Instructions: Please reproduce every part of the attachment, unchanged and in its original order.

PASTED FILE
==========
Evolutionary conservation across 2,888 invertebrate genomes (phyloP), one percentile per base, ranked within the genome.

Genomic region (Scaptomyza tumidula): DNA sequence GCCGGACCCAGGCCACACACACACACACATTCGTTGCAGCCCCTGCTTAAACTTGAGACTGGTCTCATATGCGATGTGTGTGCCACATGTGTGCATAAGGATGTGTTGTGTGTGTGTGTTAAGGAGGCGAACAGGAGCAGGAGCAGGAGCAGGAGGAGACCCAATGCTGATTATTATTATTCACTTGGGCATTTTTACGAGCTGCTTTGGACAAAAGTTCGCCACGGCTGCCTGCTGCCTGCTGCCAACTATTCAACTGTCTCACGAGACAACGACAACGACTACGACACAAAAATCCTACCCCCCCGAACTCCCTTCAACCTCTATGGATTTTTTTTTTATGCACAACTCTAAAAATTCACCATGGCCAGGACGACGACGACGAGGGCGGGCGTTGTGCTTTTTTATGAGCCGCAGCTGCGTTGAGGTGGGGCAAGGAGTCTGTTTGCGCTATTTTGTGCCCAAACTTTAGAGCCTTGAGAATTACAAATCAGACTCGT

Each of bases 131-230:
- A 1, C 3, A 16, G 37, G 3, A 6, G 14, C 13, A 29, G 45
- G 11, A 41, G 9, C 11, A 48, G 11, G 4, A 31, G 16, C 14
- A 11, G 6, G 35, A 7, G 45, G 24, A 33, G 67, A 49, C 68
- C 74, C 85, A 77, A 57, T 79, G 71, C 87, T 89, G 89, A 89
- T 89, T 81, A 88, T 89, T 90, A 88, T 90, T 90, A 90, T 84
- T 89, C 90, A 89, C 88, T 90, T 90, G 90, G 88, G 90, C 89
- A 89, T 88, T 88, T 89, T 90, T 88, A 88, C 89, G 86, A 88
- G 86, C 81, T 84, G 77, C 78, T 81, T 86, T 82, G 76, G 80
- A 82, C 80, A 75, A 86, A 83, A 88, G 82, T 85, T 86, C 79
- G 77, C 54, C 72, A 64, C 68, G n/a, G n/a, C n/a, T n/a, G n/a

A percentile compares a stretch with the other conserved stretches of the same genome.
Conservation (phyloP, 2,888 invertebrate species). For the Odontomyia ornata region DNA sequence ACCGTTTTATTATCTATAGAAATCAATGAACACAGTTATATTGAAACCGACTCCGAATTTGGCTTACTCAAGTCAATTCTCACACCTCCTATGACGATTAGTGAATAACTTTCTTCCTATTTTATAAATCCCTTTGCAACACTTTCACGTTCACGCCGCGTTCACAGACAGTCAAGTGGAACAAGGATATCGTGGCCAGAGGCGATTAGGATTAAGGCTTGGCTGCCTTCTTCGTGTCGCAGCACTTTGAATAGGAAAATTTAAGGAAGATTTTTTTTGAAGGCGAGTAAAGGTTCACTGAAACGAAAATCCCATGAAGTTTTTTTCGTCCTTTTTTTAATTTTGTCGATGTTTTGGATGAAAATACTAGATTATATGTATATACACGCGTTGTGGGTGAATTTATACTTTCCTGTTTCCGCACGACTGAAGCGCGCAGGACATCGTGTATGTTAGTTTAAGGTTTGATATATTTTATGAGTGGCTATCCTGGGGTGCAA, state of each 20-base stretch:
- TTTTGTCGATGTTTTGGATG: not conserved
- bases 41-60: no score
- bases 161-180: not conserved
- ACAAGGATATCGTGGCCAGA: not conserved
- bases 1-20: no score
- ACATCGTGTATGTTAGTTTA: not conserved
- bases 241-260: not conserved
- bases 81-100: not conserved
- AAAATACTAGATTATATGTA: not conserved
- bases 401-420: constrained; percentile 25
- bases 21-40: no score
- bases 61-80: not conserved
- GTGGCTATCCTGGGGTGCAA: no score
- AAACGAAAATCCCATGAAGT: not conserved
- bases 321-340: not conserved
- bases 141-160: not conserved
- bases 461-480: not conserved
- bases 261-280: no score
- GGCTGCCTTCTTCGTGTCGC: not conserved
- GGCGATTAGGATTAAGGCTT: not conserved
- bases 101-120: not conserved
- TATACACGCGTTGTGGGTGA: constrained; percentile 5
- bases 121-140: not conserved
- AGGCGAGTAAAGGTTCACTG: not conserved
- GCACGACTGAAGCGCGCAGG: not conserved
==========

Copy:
Evolutionary conservation across 2,888 invertebrate genomes (phyloP), one percentile per base, ranked within the genome.

Genomic region (Scaptomyza tumidula): DNA sequence GCCGGACCCAGGCCACACACACACACACATTCGTTGCAGCCCCTGCTTAAACTTGAGACTGGTCTCATATGCGATGTGTGTGCCACATGTGTGCATAAGGATGTGTTGTGTGTGTGTGTTAAGGAGGCGAACAGGAGCAGGAGCAGGAGCAGGAGGAGACCCAATGCTGATTATTATTATTCACTTGGGCATTTTTACGAGCTGCTTTGGACAAAAGTTCGCCACGGCTGCCTGCTGCCTGCTGCCAACTATTCAACTGTCTCACGAGACAACGACAACGACTACGACACAAAAATCCTACCCCCCCGAACTCCCTTCAACCTCTATGGATTTTTTTTTTATGCACAACTCTAAAAATTCACCATGGCCAGGACGACGACGACGAGGGCGGGCGTTGTGCTTTTTTATGAGCCGCAGCTGCGTTGAGGTGGGGCAAGGAGTCTGTTTGCGCTATTTTGTGCCCAAACTTTAGAGCCTTGAGAATTACAAATCAGACTCGT

Each of bases 131-230:
- A 1, C 3, A 16, G 37, G 3, A 6, G 14, C 13, A 29, G 45
- G 11, A 41, G 9, C 11, A 48, G 11, G 4, A 31, G 16, C 14
- A 11, G 6, G 35, A 7, G 45, G 24, A 33, G 67, A 49, C 68
- C 74, C 85, A 77, A 57, T 79, G 71, C 87, T 89, G 89, A 89
- T 89, T 81, A 88, T 89, T 90, A 88, T 90, T 90, A 90, T 84
- T 89, C 90, A 89, C 88, T 90, T 90, G 90, G 88, G 90, C 89
- A 89, T 88, T 88, T 89, T 90, T 88, A 88, C 89, G 86, A 88
- G 86, C 81, T 84, G 77, C 78, T 81, T 86, T 82, G 76, G 80
- A 82, C 80, A 75, A 86, A 83, A 88, G 82, T 85, T 86, C 79
- G 77, C 54, C 72, A 64, C 68, G n/a, G n/a, C n/a, T n/a, G n/a

A percentile compares a stretch with the other conserved stretches of the same genome.
Conservation (phyloP, 2,888 invertebrate species). For the Odontomyia ornata region DNA sequence ACCGTTTTATTATCTATAGAAATCAATGAACACAGTTATATTGAAACCGACTCCGAATTTGGCTTACTCAAGTCAATTCTCACACCTCCTATGACGATTAGTGAATAACTTTCTTCCTATTTTATAAATCCCTTTGCAACACTTTCACGTTCACGCCGCGTTCACAGACAGTCAAGTGGAACAAGGATATCGTGGCCAGAGGCGATTAGGATTAAGGCTTGGCTGCCTTCTTCGTGTCGCAGCACTTTGAATAGGAAAATTTAAGGAAGATTTTTTTTGAAGGCGAGTAAAGGTTCACTGAAACGAAAATCCCATGAAGTTTTTTTCGTCCTTTTTTTAATTTTGTCGATGTTTTGGATGAAAATACTAGATTATATGTATATACACGCGTTGTGGGTGAATTTATACTTTCCTGTTTCCGCACGACTGAAGCGCGCAGGACATCGTGTATGTTAGTTTAAGGTTTGATATATTTTATGAGTGGCTATCCTGGGGTGCAA, state of each 20-base stretch:
- TTTTGTCGATGTTTTGGATG: not conserved
- bases 41-60: no score
- bases 161-180: not conserved
- ACAAGGATATCGTGGCCAGA: not conserved
- bases 1-20: no score
- ACATCGTGTATGTTAGTTTA: not conserved
- bases 241-260: not conserved
- bases 81-100: not conserved
- AAAATACTAGATTATATGTA: not conserved
- bases 401-420: constrained; percentile 25
- bases 21-40: no score
- bases 61-80: not conserved
- GTGGCTATCCTGGGGTGCAA: no score
- AAACGAAAATCCCATGAAGT: not conserved
- bases 321-340: not conserved
- bases 141-160: not conserved
- bases 461-480: not conserved
- bases 261-280: no score
- GGCTGCCTTCTTCGTGTCGC: not conserved
- GGCGATTAGGATTAAGGCTT: not conserved
- bases 101-120: not conserved
- TATACACGCGTTGTGGGTGA: constrained; percentile 5
- bases 121-140: not conserved
- AGGCGAGTAAAGGTTCACTG: not conserved
- GCACGACTGAAGCGCGCAGG: not conserved